Despite COVID, families prioritizing college savings
Encouraging to see focus on long term goals
THE ECONOMIC DISRUPTION induced by the COVID-19 pandemic has exposed the extreme financial vulnerability that exists in America. The sudden economic crisis revealed what experts have been saying for years: an overwhelming majority of US households do not have the financial cushion to weather an economic shock like the present one.
As a higher education advocates, we’ve worked on various initiatives to aid low-income families in saving for college. In March and April of this year, as the number of unemployment claims broke new records each week, we worried that the COVID-19 economic crisis would set these efforts back by years. However, as the crisis continues to unfold, we are seeing encouraging signs that many families are still committed to saving and understand the long-term stability it can provide.
In Massachusetts, parents of newborns are continuing to enroll in the state’s college savings program, BabySteps, at nearly the same rates they did before the crisis. The percentage of families registering interest in opening a college savings account has remained strong throughout the pandemic. In May, 45.9 percent of families with newborn children registered interest in the program, compared to an average of 48.7 percent during the previous months since the program was launched. Despite the fact that the health crisis has interrupted the program’s outreach and marketing efforts, there has been a steady increase in the number of families opening a BabySteps college savings from the start of the program through the pandemic to May.
While this may unfortunately change if the economic crisis persists and worsens, these encouraging figures indicate that new parents are recognizing and seizing the opportunity to save for their children’s education, even in tough economic times.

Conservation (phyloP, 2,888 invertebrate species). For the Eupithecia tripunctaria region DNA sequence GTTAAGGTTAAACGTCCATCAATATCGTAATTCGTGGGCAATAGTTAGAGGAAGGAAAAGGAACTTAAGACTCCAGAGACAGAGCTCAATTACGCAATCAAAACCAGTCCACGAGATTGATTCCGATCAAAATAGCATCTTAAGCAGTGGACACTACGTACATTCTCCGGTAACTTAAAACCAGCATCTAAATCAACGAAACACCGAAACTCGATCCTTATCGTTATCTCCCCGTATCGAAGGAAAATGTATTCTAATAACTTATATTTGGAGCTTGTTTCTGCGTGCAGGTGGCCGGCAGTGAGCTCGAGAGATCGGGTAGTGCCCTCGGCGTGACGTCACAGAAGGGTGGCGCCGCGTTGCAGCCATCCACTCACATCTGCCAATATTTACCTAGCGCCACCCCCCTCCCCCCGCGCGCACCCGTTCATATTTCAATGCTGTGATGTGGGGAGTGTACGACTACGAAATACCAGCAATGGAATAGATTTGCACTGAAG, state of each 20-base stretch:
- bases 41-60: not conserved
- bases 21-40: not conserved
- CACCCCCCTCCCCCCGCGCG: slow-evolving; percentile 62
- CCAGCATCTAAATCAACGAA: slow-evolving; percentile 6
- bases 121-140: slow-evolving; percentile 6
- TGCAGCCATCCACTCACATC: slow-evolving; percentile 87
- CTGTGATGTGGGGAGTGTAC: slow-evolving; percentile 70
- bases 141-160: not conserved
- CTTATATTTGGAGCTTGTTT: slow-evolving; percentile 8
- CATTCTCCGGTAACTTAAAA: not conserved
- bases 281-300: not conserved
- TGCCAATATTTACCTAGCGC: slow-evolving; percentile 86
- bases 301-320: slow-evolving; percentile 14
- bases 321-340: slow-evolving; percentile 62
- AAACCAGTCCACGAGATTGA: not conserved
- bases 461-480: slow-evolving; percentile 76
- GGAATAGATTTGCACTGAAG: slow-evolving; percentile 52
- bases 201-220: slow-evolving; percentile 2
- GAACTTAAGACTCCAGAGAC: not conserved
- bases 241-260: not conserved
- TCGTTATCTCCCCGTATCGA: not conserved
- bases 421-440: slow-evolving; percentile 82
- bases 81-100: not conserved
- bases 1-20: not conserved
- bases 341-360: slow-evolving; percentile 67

“Most families said they remain committed and would deposit as much as they could,” says Araniz. “Inversant families know that every little bit counts and made a commitment to be prepared. They want to make sure the savings they promised themselves would actually be there when the time comes for their children to go to college.”
“We haven’t seen families withdrawing funds. Once again this is because they have worked incredibly hard to make sure those savings add up,” she added. “Families continue to engage with our program, even if some families have to reduce the amount they save during this crisis.”
Another piece of good news on the college savings front is that despite the significant turbulence in the stock market during the last few months, students entering or in college haven’t been negatively affected with large losses in their 529 college savings plans. This is because most 529 savings plans are carefully invested in age-based portfolios, ensuring that as a child’s age approaches their college years, their savings are placed in safer, low-yielding investment options, shielding them from large market fluctuations that can disrupt their savings right before they need them.
According to economists, low levels of assets, even more than low income levels, entrap the poor when a crisis occurs. Unfortunately, data shows that less than 1 percent of low-income households have a savings account dedicated to college.States could and should do more to facilitate the opening of college savings accounts, and incentivize savings with seed money or matches. Many states, like Massachusetts, already successfully do so. Any reason to save is a good one. But providing for the future of a family’s children is the best reason of all.
Bahar Akman Imboden is the managing director of the Hildreth Institute, a nonprofit research and policy center dedicated to restoring the promise of higher education as an engine of upward mobility for all. Bob Hildreth is the founder of the Hildreth Institute, Inversant, and other nonprofit organizations with complementary missions to get low-income students to college.